We all know what is henna and why people love to have it either in special occasions or just random events. But little to we know about its history and where it all started and how henna art became an art.
Today, hair-braiders and henna tattoo artists are among the most in demand individuals in different places in the world including beaches because of their unique skills that people who are in vacation mode really want.
These tourists are so excited to have their hair fixed or have henna because they believe that doing so will further enhance their beauty while enjoying their vacation or while staying at the beach.
In leading beaches all over the world today, it’s impossible not to see henna artists as well as tattooist offering their services to flocking tourists. Different shapes, designs, and colors of henna are available for people who want to try this body art for the first time or for multiple times.
Among many people who are going to the beach, having a henna design done is far better and more attractive than massage because the former makes the event even special by making it even more memorable.
But long before, henna has become a popular body art that most of us have known today, it was then considered as sacred and important element of various cultures all over the world.
Despite the ignorance of many people of the colorful history of henna, we can’t deny the fact that we need to recognize that it’s important to have an idea of what this art is all about and how we can harness its beauty by revisiting its interesting history.
To be honest, it’s extremely difficult to trace pinpoint where the art of henna all started. Because of the nomadic lifestyle of early civilizations, there has no single historical fact that identifies where henna started as an art.
Despite all of these, there were several accounts that connect Cleopatra, the infamous Queen of Egypt, as the possible person who first use henna.
Actually, there’s this one historical evidence showing that Catal Huyuk’s people in 7 BC used henna as a form of ornaments to adorn their hands to honor their goddess of fertility.
History also tells us that among the first civilization that accordingly first used henna are the Assyrians, Summerians, Babylonians, Canaantines, and the Ugaritics. But in terms of hard evidence, it was considered that the Ugaritics were the first civilizations in the world to have used henna with ritualistic value as written on a tablet, which according to result of the carbon dating, is approximately made in 2100 BC in the northwest part of Syria.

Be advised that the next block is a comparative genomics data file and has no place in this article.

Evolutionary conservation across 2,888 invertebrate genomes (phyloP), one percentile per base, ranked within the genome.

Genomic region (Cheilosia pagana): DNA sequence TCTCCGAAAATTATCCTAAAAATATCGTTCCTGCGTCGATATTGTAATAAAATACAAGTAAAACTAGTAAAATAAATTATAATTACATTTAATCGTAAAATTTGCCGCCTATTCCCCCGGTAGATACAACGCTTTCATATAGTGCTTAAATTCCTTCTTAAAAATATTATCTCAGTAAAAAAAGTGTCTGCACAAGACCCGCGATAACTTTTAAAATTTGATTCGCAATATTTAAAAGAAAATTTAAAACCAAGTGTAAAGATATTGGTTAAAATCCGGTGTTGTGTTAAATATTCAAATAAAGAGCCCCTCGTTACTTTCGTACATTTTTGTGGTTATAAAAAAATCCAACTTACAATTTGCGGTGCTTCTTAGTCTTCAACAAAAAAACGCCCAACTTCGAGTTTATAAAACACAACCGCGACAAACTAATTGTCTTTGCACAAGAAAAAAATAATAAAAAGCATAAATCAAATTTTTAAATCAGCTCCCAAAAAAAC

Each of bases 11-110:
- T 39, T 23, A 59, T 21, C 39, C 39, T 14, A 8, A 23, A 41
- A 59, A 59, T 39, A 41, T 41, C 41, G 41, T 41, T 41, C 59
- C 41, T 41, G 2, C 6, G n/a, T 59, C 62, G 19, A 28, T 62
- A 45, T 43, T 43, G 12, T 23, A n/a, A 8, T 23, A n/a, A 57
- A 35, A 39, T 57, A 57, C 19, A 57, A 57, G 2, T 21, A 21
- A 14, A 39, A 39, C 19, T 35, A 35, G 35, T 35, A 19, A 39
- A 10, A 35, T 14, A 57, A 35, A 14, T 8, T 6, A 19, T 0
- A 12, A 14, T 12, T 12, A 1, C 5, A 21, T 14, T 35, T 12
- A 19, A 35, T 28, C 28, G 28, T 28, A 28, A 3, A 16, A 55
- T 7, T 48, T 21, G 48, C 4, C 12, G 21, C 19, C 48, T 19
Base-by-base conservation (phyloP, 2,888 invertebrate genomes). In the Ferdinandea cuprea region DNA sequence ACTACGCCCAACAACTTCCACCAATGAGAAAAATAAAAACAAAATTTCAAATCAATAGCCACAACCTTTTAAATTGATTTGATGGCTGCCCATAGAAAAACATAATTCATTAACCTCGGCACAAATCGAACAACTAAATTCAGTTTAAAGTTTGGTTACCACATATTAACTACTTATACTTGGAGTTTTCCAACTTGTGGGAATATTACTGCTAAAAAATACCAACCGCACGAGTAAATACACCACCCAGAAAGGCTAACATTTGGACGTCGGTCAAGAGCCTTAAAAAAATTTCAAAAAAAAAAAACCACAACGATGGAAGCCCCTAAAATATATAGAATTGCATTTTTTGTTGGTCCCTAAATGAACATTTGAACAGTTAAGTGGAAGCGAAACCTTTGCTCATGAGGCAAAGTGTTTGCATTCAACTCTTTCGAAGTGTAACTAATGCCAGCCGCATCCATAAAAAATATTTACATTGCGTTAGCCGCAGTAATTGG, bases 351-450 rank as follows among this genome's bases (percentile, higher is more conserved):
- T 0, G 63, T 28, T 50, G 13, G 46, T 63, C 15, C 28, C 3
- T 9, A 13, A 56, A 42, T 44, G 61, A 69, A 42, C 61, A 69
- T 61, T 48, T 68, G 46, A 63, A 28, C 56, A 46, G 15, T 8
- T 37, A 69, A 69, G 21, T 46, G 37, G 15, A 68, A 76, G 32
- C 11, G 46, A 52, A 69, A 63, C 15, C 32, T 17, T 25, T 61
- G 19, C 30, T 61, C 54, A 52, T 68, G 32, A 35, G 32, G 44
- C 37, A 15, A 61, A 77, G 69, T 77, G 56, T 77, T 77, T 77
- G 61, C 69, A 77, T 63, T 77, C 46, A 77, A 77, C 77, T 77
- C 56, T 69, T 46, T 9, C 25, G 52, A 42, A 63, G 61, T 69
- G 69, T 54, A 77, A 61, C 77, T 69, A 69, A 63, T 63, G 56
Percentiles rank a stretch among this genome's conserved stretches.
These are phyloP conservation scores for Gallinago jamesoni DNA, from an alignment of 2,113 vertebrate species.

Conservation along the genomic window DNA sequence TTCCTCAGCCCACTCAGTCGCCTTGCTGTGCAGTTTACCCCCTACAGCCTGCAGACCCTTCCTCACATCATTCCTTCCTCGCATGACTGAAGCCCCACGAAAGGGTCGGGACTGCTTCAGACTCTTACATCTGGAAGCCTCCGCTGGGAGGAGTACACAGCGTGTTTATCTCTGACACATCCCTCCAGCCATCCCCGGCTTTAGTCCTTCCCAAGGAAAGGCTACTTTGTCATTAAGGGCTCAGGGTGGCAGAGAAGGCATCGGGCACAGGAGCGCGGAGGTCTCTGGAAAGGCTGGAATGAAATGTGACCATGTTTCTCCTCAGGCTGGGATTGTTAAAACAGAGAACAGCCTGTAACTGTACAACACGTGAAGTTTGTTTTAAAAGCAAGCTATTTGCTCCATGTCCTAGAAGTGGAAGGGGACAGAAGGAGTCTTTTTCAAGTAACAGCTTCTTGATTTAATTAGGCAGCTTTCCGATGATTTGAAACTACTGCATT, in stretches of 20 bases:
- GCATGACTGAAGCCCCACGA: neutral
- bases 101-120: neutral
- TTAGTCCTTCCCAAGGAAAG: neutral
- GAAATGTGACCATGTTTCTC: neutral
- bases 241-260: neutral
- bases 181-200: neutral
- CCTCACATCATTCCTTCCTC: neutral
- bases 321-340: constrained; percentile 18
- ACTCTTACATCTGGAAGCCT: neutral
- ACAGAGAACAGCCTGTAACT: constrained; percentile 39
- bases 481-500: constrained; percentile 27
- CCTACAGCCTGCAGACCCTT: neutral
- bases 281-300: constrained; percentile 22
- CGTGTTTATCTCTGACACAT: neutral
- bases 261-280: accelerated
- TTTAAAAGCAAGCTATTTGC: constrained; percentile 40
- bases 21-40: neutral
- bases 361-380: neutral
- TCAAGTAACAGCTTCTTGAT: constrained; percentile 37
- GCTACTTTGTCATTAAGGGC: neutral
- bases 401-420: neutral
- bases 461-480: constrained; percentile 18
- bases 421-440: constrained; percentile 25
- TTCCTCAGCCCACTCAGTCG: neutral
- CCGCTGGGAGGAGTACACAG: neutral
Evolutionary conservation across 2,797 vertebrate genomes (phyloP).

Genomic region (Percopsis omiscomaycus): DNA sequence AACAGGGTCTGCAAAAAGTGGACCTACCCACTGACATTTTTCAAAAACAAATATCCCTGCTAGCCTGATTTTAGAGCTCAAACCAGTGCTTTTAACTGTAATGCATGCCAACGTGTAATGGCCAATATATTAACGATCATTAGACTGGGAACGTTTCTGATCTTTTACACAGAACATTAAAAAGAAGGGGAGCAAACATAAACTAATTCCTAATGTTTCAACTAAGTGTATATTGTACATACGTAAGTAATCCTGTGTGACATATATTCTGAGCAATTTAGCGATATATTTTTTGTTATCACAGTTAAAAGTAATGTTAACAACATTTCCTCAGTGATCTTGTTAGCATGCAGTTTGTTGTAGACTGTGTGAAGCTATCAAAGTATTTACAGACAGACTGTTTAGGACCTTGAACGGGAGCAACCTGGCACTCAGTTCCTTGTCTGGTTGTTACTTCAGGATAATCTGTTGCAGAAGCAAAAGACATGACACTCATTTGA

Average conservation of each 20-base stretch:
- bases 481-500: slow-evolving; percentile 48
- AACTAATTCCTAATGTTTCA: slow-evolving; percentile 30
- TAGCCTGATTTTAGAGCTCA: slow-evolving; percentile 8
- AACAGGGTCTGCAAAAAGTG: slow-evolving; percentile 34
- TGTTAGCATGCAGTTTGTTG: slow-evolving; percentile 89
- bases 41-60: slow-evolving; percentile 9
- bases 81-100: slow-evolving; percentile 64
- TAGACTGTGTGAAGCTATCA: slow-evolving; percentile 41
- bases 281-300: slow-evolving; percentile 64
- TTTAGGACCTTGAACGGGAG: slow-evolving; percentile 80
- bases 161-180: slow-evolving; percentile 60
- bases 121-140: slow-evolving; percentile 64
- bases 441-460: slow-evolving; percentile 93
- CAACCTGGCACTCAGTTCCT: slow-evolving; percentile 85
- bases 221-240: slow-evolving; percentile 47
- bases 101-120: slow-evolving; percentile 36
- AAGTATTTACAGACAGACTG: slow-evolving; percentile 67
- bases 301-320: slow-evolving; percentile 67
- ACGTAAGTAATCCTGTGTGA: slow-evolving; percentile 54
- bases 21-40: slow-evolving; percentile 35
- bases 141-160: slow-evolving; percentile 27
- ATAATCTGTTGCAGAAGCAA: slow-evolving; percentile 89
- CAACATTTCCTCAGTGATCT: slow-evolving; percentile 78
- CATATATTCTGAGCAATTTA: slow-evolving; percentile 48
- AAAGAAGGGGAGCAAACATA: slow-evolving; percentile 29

But other than the Ugaratics, the Chinese is also regarded as one of the pioneers in the history that first used henna in their rituals and other ornamental purposes.
Just like the Chinese, the Indians are also known to have a special stake in the development of henna as an art. In fact, several ancient mural paintings were found all over India proving that henna designing that been an art since the 4th-5th centuries.
During these periods up until today, no one can deny how henna has evolved from a village and nomadic practice to a worldwide craze that invaded the rest of the world.
Etymologically, the word henna originated from an Arabic term Al-Hinna, which is a type of shrub that grows in different parts of western Asia and the Middle East. Some of the places where this plant grows include Syria, Persia (now modern-day Iran), Iran, Morocco, Pakistan, Yemen, Palestine, Uganda, Egypt, Tanzania, Senegal, Afghanistan, Ethiopia, Kenya, India, and Eritrea.
Traditionally, there are several standard procedures done as well the right choice of raw materials. Traditional raw materials of the earlier versions of henna include leaves of different plants such as tea, coffee, indigo, lemon, and cloves, among others. These ingredients are added to give color to the all-black henna dye.
During early years, henna is also being used or early civilizations as a soothing or protective covering against hot weather, which may cause a major blow to the skin. The henna acts as an ornament as well as a protective layer against the harmful sun and it also cools the skin.
Also, it’s best to know the difference between Henna and Mendhi. Some people thought that henna is the modern version while Mendhi is the traditional one. Of course that’s not the case although it can be very misleading actually.
The truth of the matter is the two both referrers to the same form of body art although they vary lightly on the manner of application. Mendhi is the way of application in India while the Henna is Arabic. Also, they may have slight variations, but they share the same ancestry and roots as a form of body art.
Throughout history, how people view henna as an art has evolved significantly. From being a special part of rituals to a simple body art that anyone can get at any given time, true indeed that henna as an art has evolved significantly.
As early as 1400BC a scribe, which has been mummified was found with its fingernails with henna. Another artifact was found dating back to the medieval era of a Queen’s portrait using henna ink, showing that as early as during these periods, henna are being used in different purposes rather than body art.
But one of the most popular uses of henna is a body ornament. It can’t be denied that this is also the common denominator among the uses of henna across cultures throughout history.
But there are some exception, in civilizations where henna is a scared part of their tradition, the commoners are not allowed to have this body part. It’s only the royal family or the aristocrats who have the rights to use this body art as evidenced in excavated mummified royalties in different parts of the world.
This only shows that as early in before, henna is not just a mere form of body painting art that anyone can get when they please, it’s more of a social symbol that only select member of the society has the right to have that.